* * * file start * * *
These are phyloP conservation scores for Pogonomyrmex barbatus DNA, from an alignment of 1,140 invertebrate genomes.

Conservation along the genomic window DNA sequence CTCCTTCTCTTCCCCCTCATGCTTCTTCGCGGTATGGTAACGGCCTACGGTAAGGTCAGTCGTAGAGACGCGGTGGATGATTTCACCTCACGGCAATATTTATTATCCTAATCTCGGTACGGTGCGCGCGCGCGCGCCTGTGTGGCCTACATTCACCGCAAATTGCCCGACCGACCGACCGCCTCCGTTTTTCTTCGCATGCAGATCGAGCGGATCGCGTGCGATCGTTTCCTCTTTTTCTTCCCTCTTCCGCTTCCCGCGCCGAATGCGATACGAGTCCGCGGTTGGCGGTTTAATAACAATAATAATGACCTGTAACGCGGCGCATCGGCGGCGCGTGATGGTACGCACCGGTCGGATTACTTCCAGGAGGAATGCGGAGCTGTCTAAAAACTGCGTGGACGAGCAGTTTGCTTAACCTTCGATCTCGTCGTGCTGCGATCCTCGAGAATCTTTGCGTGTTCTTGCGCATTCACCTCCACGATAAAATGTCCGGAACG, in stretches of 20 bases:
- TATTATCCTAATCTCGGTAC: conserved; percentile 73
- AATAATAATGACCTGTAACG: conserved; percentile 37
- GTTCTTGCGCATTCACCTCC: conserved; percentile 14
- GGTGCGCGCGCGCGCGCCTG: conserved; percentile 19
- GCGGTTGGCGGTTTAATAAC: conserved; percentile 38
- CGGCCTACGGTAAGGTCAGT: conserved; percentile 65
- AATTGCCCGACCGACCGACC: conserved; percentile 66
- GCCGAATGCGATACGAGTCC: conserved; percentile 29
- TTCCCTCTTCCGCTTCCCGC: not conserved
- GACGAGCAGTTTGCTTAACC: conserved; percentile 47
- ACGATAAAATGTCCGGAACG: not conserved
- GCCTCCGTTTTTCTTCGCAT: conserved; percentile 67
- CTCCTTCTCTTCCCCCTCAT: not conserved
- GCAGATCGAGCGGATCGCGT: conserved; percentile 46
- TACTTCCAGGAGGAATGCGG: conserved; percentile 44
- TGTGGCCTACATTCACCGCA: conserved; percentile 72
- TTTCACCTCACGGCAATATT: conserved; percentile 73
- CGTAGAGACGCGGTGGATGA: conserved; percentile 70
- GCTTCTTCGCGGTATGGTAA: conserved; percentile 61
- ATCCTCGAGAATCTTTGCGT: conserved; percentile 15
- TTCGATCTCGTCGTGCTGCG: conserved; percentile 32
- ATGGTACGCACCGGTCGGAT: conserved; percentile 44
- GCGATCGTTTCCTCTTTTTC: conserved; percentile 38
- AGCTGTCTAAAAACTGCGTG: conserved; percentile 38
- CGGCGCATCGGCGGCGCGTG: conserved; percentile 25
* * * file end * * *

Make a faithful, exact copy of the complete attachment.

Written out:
These are phyloP conservation scores for Pogonomyrmex barbatus DNA, from an alignment of 1,140 invertebrate genomes.

Conservation along the genomic window DNA sequence CTCCTTCTCTTCCCCCTCATGCTTCTTCGCGGTATGGTAACGGCCTACGGTAAGGTCAGTCGTAGAGACGCGGTGGATGATTTCACCTCACGGCAATATTTATTATCCTAATCTCGGTACGGTGCGCGCGCGCGCGCCTGTGTGGCCTACATTCACCGCAAATTGCCCGACCGACCGACCGCCTCCGTTTTTCTTCGCATGCAGATCGAGCGGATCGCGTGCGATCGTTTCCTCTTTTTCTTCCCTCTTCCGCTTCCCGCGCCGAATGCGATACGAGTCCGCGGTTGGCGGTTTAATAACAATAATAATGACCTGTAACGCGGCGCATCGGCGGCGCGTGATGGTACGCACCGGTCGGATTACTTCCAGGAGGAATGCGGAGCTGTCTAAAAACTGCGTGGACGAGCAGTTTGCTTAACCTTCGATCTCGTCGTGCTGCGATCCTCGAGAATCTTTGCGTGTTCTTGCGCATTCACCTCCACGATAAAATGTCCGGAACG, in stretches of 20 bases:
- TATTATCCTAATCTCGGTAC: conserved; percentile 73
- AATAATAATGACCTGTAACG: conserved; percentile 37
- GTTCTTGCGCATTCACCTCC: conserved; percentile 14
- GGTGCGCGCGCGCGCGCCTG: conserved; percentile 19
- GCGGTTGGCGGTTTAATAAC: conserved; percentile 38
- CGGCCTACGGTAAGGTCAGT: conserved; percentile 65
- AATTGCCCGACCGACCGACC: conserved; percentile 66
- GCCGAATGCGATACGAGTCC: conserved; percentile 29
- TTCCCTCTTCCGCTTCCCGC: not conserved
- GACGAGCAGTTTGCTTAACC: conserved; percentile 47
- ACGATAAAATGTCCGGAACG: not conserved
- GCCTCCGTTTTTCTTCGCAT: conserved; percentile 67
- CTCCTTCTCTTCCCCCTCAT: not conserved
- GCAGATCGAGCGGATCGCGT: conserved; percentile 46
- TACTTCCAGGAGGAATGCGG: conserved; percentile 44
- TGTGGCCTACATTCACCGCA: conserved; percentile 72
- TTTCACCTCACGGCAATATT: conserved; percentile 73
- CGTAGAGACGCGGTGGATGA: conserved; percentile 70
- GCTTCTTCGCGGTATGGTAA: conserved; percentile 61
- ATCCTCGAGAATCTTTGCGT: conserved; percentile 15
- TTCGATCTCGTCGTGCTGCG: conserved; percentile 32
- ATGGTACGCACCGGTCGGAT: conserved; percentile 44
- GCGATCGTTTCCTCTTTTTC: conserved; percentile 38
- AGCTGTCTAAAAACTGCGTG: conserved; percentile 38
- CGGCGCATCGGCGGCGCGTG: conserved; percentile 25